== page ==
Note from BW of Brazil: The story we bring you today represents so much that we discuss on this blog. This story blew up last week when a young boy received a message from an actor from the latest Star Wars film. A young boy receiving a message from any star would probably be a big deal for any youngster, but in the context of an ultra Eurocentric Brazilian media, its an even bigger deal!
‘Star Wars’ actor posts photo of black Brazilian boy who saw himself in his character
John Boyega, the actor who plays the only black protagonist of the new movie of the saga, shared the photo of a Brazilian child holding a doll of his character that went viral on the web; “You are a king, young man,” wrote the actor, who has already been the target of prejudice among supposed “fans” of the saga.
Courtesy of Revista Forum and Band Entretenimento
Via Instagram, British actor John Boyega sent a message to the 4-year old Brazilian boy who took a picture holding a doll of Finn, the character he plays in Star Wars: o despertar da Força (Star Wars: The Force Awakens): “It’s time to be thankful. From what you carry in your hands to the potential of your mind, you are a king, young man,” he wrote last Saturday (9th), sharing the original photo, posted the previous day by the boy’s mother.
The photograph in which Matias Melquíades appears recognizing himself in the only black character in the saga’s new film viralizou (went viral) on the web and was shared on Facebook by more than nine thousand people. After the image had almost 10,000 shares and more than 35,000 likes, John Boyega, the actor who plays Finn, published the photo and sent a message to his Brazilian fan.
“He didn’t even know what Star Wars is, he knows that the doll is like him,” Matias’s mother Jaciane Melquíades posted. When she saw that the British actor had shared her photo, she made another posting thanking the star for the message: “Representation constructing bridges. That’s it!!!! Matias saw John Boyega. John Boyega saw Matias. May every child to see himself represented.”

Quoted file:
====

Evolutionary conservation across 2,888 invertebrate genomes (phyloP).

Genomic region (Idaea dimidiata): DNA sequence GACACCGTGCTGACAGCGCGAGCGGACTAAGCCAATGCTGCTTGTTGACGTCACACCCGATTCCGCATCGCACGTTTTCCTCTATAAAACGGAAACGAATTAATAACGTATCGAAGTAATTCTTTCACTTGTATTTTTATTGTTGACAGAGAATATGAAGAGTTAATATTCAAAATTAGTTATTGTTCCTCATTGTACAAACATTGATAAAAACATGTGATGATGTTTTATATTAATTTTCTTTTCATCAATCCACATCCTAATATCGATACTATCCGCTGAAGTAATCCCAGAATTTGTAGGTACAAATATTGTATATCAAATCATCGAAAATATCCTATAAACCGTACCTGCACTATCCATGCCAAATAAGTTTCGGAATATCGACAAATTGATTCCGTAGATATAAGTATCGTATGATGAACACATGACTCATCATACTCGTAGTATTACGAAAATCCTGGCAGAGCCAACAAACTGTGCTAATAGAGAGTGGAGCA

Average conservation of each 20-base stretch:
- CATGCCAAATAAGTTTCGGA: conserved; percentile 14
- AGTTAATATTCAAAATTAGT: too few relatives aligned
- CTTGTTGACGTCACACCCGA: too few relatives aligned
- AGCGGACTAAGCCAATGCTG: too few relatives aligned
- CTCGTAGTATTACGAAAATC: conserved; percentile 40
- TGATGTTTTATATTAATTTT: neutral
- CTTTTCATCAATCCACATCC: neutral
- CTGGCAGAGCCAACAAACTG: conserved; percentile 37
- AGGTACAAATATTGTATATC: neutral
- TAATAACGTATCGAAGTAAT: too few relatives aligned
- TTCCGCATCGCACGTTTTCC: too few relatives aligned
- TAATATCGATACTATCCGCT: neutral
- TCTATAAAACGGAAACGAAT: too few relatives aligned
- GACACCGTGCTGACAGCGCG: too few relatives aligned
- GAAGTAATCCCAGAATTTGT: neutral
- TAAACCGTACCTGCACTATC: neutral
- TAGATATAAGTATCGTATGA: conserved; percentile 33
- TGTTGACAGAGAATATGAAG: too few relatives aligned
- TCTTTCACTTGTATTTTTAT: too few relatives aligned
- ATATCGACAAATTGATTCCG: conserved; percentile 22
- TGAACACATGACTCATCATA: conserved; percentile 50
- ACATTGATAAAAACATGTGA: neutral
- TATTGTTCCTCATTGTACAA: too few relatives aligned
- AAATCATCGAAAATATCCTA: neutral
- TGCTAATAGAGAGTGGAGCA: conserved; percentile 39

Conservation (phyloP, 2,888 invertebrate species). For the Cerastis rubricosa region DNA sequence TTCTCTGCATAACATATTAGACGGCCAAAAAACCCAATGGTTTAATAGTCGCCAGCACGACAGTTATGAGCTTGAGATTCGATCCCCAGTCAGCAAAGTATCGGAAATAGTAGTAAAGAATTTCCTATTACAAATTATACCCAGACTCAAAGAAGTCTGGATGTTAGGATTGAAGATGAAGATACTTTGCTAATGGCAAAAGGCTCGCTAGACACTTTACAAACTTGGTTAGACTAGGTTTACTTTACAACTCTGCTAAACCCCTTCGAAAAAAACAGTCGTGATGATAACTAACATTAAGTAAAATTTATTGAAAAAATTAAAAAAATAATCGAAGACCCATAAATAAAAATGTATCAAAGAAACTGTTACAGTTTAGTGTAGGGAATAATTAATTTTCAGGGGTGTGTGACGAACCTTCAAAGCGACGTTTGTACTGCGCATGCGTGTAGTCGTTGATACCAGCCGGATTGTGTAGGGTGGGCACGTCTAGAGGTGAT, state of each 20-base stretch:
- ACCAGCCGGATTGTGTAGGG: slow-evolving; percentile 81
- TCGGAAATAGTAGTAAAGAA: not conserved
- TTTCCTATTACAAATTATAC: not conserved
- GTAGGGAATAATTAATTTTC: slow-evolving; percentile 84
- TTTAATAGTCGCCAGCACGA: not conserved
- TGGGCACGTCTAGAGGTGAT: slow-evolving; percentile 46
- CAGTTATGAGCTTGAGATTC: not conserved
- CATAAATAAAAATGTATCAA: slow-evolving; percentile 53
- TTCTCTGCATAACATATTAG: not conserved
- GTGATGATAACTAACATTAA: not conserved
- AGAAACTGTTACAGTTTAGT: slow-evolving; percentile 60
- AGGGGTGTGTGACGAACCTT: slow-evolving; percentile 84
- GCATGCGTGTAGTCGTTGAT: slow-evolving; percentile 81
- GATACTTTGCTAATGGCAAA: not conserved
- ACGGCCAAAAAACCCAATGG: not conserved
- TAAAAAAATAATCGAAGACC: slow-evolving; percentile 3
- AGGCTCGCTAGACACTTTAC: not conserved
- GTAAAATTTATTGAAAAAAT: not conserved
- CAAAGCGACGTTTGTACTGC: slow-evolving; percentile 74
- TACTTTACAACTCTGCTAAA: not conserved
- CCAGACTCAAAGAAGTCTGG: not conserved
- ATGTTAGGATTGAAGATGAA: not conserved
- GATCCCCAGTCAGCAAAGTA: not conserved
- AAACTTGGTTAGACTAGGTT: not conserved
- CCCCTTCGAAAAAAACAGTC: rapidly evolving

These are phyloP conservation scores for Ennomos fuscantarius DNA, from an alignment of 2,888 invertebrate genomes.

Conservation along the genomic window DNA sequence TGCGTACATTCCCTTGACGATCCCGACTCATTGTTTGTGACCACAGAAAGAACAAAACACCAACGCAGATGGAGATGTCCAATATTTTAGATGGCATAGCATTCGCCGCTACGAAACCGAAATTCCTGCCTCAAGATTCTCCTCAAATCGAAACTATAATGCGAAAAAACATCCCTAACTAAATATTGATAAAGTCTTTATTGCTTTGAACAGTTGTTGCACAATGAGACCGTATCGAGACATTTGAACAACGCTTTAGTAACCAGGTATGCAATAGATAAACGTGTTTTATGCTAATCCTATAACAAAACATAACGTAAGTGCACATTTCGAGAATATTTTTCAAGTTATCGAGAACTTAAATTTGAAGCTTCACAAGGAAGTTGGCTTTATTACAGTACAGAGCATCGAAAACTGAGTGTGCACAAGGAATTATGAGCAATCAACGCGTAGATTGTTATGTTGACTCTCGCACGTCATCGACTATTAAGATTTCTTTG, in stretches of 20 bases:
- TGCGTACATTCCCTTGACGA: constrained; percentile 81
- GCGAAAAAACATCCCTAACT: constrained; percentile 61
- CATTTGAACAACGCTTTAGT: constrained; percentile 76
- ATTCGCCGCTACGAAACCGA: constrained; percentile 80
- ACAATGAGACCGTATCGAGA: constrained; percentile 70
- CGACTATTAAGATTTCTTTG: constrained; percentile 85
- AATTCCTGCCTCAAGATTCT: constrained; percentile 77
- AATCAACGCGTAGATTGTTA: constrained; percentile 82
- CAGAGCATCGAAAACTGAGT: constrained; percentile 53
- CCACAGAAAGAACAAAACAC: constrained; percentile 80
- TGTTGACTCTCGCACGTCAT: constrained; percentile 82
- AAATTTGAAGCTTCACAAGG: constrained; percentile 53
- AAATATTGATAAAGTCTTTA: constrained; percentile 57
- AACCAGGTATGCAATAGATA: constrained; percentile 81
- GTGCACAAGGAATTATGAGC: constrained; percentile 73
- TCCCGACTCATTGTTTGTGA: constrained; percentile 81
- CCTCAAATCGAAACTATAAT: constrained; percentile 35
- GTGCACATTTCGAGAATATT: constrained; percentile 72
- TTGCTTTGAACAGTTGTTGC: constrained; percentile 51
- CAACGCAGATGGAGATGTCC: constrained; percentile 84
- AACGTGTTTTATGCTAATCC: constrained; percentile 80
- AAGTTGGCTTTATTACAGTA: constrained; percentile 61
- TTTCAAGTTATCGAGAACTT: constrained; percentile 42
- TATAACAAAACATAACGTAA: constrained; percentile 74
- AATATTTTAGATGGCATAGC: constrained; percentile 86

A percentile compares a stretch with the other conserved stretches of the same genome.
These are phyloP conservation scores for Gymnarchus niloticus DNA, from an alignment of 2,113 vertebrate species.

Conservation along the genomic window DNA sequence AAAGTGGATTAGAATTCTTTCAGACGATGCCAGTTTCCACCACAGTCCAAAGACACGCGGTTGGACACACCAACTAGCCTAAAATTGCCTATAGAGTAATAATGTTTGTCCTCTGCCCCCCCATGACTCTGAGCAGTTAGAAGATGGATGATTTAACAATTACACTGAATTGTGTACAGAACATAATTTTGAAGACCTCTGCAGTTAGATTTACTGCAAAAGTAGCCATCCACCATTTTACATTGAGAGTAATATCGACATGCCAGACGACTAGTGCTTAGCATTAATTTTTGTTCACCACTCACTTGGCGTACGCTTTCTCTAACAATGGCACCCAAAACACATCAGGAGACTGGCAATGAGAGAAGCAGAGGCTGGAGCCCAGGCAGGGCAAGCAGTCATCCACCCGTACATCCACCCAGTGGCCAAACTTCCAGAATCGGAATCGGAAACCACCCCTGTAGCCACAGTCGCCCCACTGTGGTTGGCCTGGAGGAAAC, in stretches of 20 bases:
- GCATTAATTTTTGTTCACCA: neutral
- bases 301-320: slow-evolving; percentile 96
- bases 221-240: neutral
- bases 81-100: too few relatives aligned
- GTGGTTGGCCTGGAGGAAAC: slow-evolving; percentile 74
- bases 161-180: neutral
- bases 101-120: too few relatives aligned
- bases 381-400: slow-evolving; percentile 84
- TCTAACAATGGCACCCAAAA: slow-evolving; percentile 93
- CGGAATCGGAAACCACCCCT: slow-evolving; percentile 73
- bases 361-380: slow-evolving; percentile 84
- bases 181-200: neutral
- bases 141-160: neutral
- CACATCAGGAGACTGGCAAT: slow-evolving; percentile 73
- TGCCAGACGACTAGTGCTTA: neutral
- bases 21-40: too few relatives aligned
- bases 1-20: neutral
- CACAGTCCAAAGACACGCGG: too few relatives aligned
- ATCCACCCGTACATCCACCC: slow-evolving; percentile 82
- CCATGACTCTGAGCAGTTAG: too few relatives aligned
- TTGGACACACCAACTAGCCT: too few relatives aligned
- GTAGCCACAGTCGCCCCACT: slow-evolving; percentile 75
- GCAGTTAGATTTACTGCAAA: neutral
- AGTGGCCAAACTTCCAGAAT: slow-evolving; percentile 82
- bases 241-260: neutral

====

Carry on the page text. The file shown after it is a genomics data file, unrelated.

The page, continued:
The presence of a black character in a film of the saga was the center of a controversy last year when the last trailer was released. Racist fans proposed a boycott of the film because of the black hero, accusing the production of promoting “white genocide” and “cultural Marxism”.
Shortly after the prejudiced reaction, however, the racists became the subject of criticism and jokes on social networks. The hashtag itself that they created, #BoycottStarWarsVII, was appropriated by those who were against the idea.
Note from BW of Brazil: Exposing the extreme whiteness of Brazil’s media has been a popular topic on this blog for some time because, unless you live in Brazil and have watched television or film, you may not understand why discussing this topic is so important. What today’s post chows us is that black children can pick up this absence of their images as well. How is a black child supposed to feel when all of the TV commercials, magazine covers and TV shows that present children always feature children that look as if they were born in Europe? And partly due to this invisibility, when they go to school, one of the most important places for socialization, they are the targets of racist comments and jokes. What does Brazil intend to do when a black child asks if there is a such thing as a black princess? Or why none of the dancers on every little girl’s favorite TV show look like them?
What I find amazing (or maybe not) is that whites are so accustomed to seeing themselves in the media that when others seek representation in a white world, it is labeled “cultural Marxism”. In fact, looking deeper into the issue, I can even see the point in the accusation. But what they fail to see is how looking at the world from a Eurocentric perspective affects those who don’t look European. In Brazil and numerous other nations that have multi-racial populations, this Eurocentric viewpoint often leads to numerous psychological and identity issues, many of which we’ve previously touched upon on this blog. All of this once again leads me to suggest something that I have written previously. People are quick to label such ideas as somehow being racist or preaching segregation, but in a culture based upon white supremacy, why not have separate media for non-whites? As Brazil has no plans to make any significant changes in its media representation, what is the problem with having representation for those who are not represented? I think we all know the answer to this but I’d be curious to know what justification people would have rejecting such an idea.